Your clients want to give, but they may need some guidance on choosing their charities – more importantly, they may be looking to you to be that guide. Are you ready for that challenge?
It is a long-term process, but it begins with some research, according to Marvi Ricker, vice president and managing director of philanthropic services for BMO Private Banking.
“Once we’ve decided what it is they want to fund – let’s say it is youth at risk – we then start to look at organizations that are working on these issues,” says Ricker. “You have to get to know the organizations – start to learn about them by making site visits, read about them, talk to others in the sector who are doing good work.”
While the advisor should be ready to provide suggestions to the client, the client should be encouraged to do some research of their own. Imagine Canada publishes a Guide to Giving
that is brief but offers helpful tips and resources for donors looking to get better informed.
“Clients need to do their due diligence. There are lots of websites where you can get information on charities,” says Jo-Anne Ryan, vice president of philanthropic advisory services at TD Wealth, and the executive director of the Private Giving Foundation. “I really like Charityfocus.ca from Imagine Canada, because it’s the same financial information as the Canada Revenue site, but it is user-friendly and easy to understand. You can research any of the 85,000 Canadian registered charities in one place.”
Marina Glogovac, president and CEO of CanadaHelps.org, agrees that online research is a good place to start; but that should just be the first step.
“Firstly, check to see if they are a registered charity and how their financial numbers look. After that there is a lot more you can do to decide if an organization is worth your time and money,” says Glogovac. “Try to see the charity in action. Visit or volunteer there, ask questions about their programs, is their work having an impact. People often give impulsively. Research shows that relatively few people do the leg work.”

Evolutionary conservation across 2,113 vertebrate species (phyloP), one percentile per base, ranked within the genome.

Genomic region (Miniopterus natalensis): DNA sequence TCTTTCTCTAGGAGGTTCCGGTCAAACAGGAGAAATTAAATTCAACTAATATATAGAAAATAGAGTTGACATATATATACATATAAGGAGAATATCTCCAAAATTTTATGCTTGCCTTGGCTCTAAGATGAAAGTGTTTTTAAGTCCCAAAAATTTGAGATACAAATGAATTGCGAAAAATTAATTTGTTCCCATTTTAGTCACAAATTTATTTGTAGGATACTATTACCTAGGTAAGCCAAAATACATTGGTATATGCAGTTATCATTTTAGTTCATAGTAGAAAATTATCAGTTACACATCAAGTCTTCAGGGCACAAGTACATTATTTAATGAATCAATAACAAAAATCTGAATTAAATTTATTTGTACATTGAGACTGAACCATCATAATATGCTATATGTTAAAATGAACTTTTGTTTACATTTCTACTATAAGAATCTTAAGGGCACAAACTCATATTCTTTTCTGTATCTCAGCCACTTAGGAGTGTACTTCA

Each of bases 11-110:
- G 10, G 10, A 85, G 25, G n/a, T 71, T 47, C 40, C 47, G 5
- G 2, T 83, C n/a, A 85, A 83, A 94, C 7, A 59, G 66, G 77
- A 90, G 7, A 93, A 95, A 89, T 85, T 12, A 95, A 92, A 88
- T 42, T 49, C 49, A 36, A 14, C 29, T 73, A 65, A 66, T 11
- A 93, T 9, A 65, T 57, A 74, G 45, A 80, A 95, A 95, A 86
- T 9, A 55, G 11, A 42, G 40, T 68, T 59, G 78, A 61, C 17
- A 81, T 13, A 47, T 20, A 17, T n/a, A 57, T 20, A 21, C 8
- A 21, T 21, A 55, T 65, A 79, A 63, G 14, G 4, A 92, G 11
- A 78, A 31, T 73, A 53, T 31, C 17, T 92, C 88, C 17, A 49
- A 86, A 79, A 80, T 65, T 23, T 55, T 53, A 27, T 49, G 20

A common mistake that even sophisticated clients make is favouring charities with the lowest ratios spent on administration, says Ryan. “Many donors want to put dollars toward program delivery and not into overhead, staff or technology. Charities can’t magically deliver programs with 0% overhead. We need them to be well-run, which means hiring good people – and you have to pay them.”
According to Bruce MacDonald, president and CEO of Imagine Canada, the most important thing to look at is the impact the charity has in their community. And fortunately, charities are getting better at demonstrating how they make a difference.
“We encourage Canadians to use a lens that is much broader than simply ‘how much does a charity spend on administration – overhead – fundraising?’” says MacDonald, “Folks should consider that real impact requires real investment. And while questions about financial performance are important, they should be packaged along with questions around what good does the organization do, and how effective are the programs that they are offering.”
Charities realize that they need to demonstrate the good work that they are doing to encourage donors to commit dollars, says MacDonald. And that information can be readily found by clients and advisors looking to help steer their clients in the right direction.
“People are interested in seeing their dollars have the highest impact,” he says.
Look in the coming weeks for more 10 Ways articles:
Things you need to know: donating appreciated assets to charity